Overrated Shame-Maker: Cam Newton
Kyle Soppe explains why fantasy owners should think twice before selecting Cam Newton to lead their squad.
Overrated Shame-Maker: Cam Newton
Last week I brought you a series of six players that you need to move up your rankings via the “Underrated Game-Breakers,” but the offseason and advanced metrics don’t speak highly of everyone, and I’ll be highlighting a few of these guys as “Overrated Shame-Makers.” I’d encourage you to think twice before selecting these players at all, let alone at the current inflated status.
In my opinion, there is no better place to start such a series than with the Panthers’ Cam Newton. The quarterback position as a whole is a bit overvalued, as there are more fantasy-relevant signal callers than owners in most formats.
That being said, the preseason ranking of Newton stands out as the most unreasonable. A top five quarterback? A top 50 overall player? I don’t have five quarterbacks in my top 50, and Newton ranks closer to 10 than five at his position in my early ranks.
Let’s start where Newton is elite: on the ground. He made fewer big plays with his legs last season than his first two years in the NFL (a 23.6 percent drop off in carries of at least 10 yards from his two-year average), recording career lows in rush attempts, yards per rush, and rushing touchdowns.
He was still able to total 585 yards and six touchdowns on the ground – production that any quarterback would love to have. But without Steve Smith extending the defense, not to mention offseason ankle surgery that is going to set back his training for the upcoming season, that decline is likely to continue and potentially accelerate this year.
But let’s face it: If you’re avoiding Newton, it isn’t because of his legs. I’ve been preaching all offseason (and really for the better part of a few years) that opportunity is simply the best way to project fantasy performance. It’s obviously not fool proof, but it follows that those who have the most opportunities to help your fantasy team, are those who help the most.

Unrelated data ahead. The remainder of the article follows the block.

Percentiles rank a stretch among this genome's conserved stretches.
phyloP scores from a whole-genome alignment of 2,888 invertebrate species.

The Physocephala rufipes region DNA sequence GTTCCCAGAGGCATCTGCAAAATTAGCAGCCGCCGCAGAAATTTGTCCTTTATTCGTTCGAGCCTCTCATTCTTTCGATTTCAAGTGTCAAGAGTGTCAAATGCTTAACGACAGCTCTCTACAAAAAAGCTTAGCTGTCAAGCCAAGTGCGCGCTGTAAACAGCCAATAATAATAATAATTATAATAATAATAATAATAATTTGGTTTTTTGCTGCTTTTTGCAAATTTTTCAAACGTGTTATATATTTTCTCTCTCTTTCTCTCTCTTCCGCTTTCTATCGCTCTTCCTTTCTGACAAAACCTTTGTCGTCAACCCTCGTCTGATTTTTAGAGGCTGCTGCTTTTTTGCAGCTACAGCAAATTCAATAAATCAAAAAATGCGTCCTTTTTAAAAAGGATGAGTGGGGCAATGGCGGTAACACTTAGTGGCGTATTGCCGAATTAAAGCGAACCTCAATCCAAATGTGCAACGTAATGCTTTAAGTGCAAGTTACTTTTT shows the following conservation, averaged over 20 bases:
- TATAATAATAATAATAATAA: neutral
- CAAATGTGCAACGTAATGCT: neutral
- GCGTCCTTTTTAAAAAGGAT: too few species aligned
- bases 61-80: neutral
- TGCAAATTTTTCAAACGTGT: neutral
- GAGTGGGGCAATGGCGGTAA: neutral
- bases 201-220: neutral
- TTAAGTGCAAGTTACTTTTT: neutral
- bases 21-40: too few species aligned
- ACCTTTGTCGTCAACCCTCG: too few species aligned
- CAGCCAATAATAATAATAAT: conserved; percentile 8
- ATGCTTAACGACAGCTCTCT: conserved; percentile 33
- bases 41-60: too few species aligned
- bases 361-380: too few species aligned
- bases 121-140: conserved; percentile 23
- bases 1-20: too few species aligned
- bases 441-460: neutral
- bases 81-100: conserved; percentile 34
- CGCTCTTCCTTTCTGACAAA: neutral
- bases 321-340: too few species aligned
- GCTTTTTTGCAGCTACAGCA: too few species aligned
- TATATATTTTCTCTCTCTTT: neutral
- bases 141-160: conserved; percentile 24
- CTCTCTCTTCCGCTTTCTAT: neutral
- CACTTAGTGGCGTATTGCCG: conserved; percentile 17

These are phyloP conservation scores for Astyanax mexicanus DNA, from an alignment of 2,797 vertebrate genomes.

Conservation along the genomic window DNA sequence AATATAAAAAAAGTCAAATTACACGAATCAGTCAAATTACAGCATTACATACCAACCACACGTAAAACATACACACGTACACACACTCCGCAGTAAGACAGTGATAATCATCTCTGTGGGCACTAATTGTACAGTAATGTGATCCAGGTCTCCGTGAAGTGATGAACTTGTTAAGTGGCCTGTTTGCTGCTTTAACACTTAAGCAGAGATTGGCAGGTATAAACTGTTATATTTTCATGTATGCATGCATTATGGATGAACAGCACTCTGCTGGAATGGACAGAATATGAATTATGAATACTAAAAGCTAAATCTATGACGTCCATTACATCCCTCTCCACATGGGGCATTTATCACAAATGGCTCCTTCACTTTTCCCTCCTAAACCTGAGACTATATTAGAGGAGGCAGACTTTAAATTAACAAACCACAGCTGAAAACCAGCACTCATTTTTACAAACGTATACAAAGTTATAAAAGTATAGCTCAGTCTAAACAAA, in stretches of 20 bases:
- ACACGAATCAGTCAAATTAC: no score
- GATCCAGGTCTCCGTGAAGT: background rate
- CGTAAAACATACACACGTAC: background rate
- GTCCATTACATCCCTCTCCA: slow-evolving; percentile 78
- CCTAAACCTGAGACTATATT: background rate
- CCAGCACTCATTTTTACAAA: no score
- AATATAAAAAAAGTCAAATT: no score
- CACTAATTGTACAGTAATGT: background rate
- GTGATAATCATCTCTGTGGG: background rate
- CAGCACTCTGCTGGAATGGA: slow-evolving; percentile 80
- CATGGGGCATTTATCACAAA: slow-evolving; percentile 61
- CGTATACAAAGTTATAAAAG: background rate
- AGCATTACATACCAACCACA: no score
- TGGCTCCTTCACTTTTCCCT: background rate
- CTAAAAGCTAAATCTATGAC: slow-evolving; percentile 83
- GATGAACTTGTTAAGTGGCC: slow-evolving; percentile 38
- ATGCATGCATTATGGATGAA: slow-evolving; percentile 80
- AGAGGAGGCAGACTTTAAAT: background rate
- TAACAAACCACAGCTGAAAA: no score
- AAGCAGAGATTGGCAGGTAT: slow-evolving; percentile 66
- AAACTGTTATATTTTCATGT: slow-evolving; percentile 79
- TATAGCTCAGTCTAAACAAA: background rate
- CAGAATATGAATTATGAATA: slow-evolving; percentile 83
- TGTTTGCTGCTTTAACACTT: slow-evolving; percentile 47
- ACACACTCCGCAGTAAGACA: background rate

Newton ranked 19th in total drop backs last season, a number that is concerning behind a good offensive line but is downright terrifying behind a Carolina line that ranked as the sixth worst pass-blocking unit in 2013. If you’re spending an early pick on a quarterback who isn’t going to have a ton of opportunities, he better make the most of the limited chances he does get. But does Newton do that?
He was the 18th most accurate “deep passer” last season, completing just 31.3 percent of his long throws. As you might have heard, Steve Smith has taken his talents to Baltimore, a major red flag when you consider the veteran burner accounted for 30 percent of Newton’s deep completions last season.
Speaking of pass-catchers, who is going to catch the ball in Carolina? Is Jerricho Cotchery really their number one receiver? The same Jerricho Cotchery who will turn 32 in June and is averaging less than 2.5 catches per game over the last five seasons?
Kelvin Benjamin is a nice addition and potentially a number one wide receiver in years to come, but he is still a rookie that is going to see heavier coverage than most first year players. The receiving core is not only low on proven NFL talent; they are all taking on new roles in an offseason in which their quarterback will be focused on getting healthy more so than getting acclimated with his new weapon.
Looking for the Spark Notes? A mobile quarterback with downward trending rushing statistics that is recovering from ankle surgery and has limited weapons to throw to that is being drafted in the first five rounds. If that’s your style, grab Newton … and join every league I’m in.
Editor’s Note: Be sure to check out our new Mock and Companion Draft Tool. Utilizing our updated player projections, run a quick mock draft and see where this year’s crop of free agents are coming off the board in early fantasy football drafts.
Fantasy questions for me? I’m on Twitter @unSOPable23 and willing to help you build a fantasy champion in 2014.